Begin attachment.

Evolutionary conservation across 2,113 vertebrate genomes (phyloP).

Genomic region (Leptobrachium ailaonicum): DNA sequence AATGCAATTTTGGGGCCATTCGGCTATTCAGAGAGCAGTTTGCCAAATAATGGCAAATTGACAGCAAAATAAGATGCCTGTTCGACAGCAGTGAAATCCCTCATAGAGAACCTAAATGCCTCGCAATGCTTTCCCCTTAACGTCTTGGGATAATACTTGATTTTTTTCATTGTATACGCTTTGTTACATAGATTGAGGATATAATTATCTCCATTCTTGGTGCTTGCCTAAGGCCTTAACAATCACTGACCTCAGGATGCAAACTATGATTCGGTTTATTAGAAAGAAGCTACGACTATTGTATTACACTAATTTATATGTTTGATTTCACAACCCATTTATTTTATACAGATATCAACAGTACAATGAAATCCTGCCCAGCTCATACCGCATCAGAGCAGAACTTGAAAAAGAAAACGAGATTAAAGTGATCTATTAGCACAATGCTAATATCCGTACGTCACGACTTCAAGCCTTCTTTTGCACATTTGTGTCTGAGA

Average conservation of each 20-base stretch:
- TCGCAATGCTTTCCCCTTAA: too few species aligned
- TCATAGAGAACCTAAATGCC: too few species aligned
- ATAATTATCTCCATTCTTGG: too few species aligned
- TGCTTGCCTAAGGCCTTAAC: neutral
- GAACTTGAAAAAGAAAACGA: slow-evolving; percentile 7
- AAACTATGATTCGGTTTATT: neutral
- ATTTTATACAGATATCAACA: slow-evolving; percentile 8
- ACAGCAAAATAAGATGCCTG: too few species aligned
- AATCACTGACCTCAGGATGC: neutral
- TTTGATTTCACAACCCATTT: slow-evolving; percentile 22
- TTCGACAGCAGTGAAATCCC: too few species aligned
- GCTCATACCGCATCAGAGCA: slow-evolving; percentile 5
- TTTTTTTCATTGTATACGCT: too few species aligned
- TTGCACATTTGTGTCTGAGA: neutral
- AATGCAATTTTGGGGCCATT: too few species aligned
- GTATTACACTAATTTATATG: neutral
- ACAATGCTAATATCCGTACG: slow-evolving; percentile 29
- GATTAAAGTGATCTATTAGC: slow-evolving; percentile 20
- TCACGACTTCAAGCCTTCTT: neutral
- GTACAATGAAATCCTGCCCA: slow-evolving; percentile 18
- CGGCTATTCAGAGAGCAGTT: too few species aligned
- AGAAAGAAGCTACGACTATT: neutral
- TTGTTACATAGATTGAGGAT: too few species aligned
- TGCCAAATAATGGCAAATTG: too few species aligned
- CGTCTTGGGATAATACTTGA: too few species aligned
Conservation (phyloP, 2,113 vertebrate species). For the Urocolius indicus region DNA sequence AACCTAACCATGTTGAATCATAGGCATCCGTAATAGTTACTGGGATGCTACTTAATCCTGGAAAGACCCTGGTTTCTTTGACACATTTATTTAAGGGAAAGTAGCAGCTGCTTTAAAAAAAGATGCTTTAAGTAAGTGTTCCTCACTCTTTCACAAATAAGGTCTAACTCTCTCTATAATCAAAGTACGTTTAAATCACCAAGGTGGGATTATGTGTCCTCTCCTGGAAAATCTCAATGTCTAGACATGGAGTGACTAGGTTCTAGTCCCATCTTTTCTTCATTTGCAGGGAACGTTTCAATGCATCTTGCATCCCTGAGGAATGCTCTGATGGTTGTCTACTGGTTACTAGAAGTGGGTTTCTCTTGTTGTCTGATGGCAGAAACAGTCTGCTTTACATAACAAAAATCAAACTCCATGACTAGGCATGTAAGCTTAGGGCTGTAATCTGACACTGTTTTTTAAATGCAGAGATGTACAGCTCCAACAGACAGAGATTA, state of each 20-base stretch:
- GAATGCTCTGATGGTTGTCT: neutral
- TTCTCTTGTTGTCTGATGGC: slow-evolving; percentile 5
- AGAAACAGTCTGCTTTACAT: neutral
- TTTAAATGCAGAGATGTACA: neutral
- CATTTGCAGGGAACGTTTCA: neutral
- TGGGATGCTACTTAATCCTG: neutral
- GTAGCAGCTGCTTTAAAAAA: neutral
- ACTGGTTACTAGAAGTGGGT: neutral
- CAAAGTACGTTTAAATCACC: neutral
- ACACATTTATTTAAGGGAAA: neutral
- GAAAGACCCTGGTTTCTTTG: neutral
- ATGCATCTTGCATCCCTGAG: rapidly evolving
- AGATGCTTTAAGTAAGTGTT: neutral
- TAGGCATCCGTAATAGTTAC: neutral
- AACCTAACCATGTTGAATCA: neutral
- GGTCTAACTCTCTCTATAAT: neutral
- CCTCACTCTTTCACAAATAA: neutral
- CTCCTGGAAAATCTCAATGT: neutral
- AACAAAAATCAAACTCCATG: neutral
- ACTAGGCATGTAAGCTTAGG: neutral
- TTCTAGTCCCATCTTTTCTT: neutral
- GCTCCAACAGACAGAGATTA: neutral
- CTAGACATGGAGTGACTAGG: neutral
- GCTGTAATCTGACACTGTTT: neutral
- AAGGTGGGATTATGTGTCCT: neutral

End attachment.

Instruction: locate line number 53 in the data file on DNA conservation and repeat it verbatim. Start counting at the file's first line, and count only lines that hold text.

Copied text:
- GCTGTAATCTGACACTGTTT: neutral